I am seeking one or two bright, motivated graduate students to join the lab for Fall 2017.
The Afkhami lab at the University of Miami, Florida focuses on studies of the ecology, evolution, conservation, and genomics of species interactions at scales ranging from genes to ecosystems. We use wide range of approaches, including long term field/greenhouse experiments, mathematical modeling, laboratory-based molecular methods and genomics. While our research spans all types of interactions and we are interested in a diversity of systems, we most often study positive species associations in plant-microbial mutualisms (e.g., rhizobia, mycorrhizal fungi, and fungal endophytes). Our research is aimed at understanding the mechanisms underlying how mutualisms work and integrating these associations into the broader questions of ecology and evolution.
For example, we ask questions like “Can mutualism cause range expansions into new habitats?”, “What is the impact of microbial mutualisms on plant and herbivore community diversity?”, “How do complex multispecies mutualisms impact fitness, what is the genomic basis of these effects, and how do they impact gene coexpression networks?”, “Can mutualists also act as reproductive manipulations?”, “Does mutualism drive diversification of plant radiations?”, “Can we improve sustainable agriculture through use of natural species interactions?”, and “How do microbial interactions, such as plant-soil feedbacks, influence persistence of rare and endangered species?” One place we are currently conducting a great deal of research is at Archbold Biological Station (http://www.archbold-station.org/), looking at microbial effects on species of conservation concern.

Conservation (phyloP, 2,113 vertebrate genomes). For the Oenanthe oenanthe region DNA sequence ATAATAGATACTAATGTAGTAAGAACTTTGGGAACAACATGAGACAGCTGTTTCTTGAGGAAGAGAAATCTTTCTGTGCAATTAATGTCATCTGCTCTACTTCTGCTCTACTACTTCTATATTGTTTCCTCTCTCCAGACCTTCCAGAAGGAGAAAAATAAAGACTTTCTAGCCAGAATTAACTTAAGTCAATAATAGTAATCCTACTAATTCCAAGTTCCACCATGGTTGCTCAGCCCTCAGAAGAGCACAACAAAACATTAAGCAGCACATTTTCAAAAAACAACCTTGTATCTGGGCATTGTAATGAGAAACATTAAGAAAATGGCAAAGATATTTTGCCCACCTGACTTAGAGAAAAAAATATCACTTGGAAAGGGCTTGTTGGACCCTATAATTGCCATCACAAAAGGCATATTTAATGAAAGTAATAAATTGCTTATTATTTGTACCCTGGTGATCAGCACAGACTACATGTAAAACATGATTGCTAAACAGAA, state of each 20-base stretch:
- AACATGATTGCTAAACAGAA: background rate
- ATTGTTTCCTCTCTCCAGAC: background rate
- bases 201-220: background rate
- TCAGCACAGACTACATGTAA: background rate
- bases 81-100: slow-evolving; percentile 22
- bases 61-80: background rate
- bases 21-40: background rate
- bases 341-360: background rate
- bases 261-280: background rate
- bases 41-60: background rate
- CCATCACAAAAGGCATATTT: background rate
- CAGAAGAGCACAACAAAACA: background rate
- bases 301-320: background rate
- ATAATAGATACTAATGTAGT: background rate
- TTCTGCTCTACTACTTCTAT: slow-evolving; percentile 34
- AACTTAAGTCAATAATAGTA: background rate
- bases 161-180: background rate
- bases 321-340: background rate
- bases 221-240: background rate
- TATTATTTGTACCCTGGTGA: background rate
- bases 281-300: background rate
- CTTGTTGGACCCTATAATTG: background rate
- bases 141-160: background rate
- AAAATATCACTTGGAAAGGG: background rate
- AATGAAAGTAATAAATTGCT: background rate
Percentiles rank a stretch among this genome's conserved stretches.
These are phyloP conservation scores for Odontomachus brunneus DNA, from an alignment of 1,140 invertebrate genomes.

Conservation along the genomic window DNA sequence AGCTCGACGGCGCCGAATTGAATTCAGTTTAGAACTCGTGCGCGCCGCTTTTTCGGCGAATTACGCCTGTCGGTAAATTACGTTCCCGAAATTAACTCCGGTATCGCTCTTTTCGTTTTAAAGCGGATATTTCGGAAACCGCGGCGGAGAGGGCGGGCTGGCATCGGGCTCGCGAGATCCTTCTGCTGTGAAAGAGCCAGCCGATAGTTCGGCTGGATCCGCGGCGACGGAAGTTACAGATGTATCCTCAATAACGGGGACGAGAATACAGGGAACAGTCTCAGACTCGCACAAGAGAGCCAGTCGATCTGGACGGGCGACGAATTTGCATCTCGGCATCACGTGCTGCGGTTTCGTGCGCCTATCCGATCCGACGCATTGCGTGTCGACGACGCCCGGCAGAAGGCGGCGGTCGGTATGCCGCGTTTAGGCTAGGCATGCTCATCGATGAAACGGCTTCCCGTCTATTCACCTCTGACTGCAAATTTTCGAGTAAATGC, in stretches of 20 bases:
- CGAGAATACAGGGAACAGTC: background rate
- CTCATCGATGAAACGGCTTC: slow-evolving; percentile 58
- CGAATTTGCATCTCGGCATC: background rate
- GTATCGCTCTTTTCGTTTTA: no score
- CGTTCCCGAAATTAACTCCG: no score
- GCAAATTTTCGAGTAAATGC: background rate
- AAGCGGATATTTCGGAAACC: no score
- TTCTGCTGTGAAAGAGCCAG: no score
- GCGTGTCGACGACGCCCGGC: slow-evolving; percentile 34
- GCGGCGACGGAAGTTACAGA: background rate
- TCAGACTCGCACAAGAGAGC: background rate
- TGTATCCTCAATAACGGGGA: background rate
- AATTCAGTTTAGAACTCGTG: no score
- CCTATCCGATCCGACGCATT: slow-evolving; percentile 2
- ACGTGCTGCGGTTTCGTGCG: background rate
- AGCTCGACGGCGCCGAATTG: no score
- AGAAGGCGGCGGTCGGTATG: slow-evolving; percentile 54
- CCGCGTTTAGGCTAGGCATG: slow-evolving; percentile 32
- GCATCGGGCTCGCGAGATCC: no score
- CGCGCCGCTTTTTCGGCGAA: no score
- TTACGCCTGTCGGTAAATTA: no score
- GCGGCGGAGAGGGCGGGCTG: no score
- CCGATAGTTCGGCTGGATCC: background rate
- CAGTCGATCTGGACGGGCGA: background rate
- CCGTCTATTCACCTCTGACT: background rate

Students will be encouraged to develop their own research interests and projects. Support for graduate students and their research at UM is excellent, and I have supplemental funding available. Please email me at firstname.lastname@example.org if interested!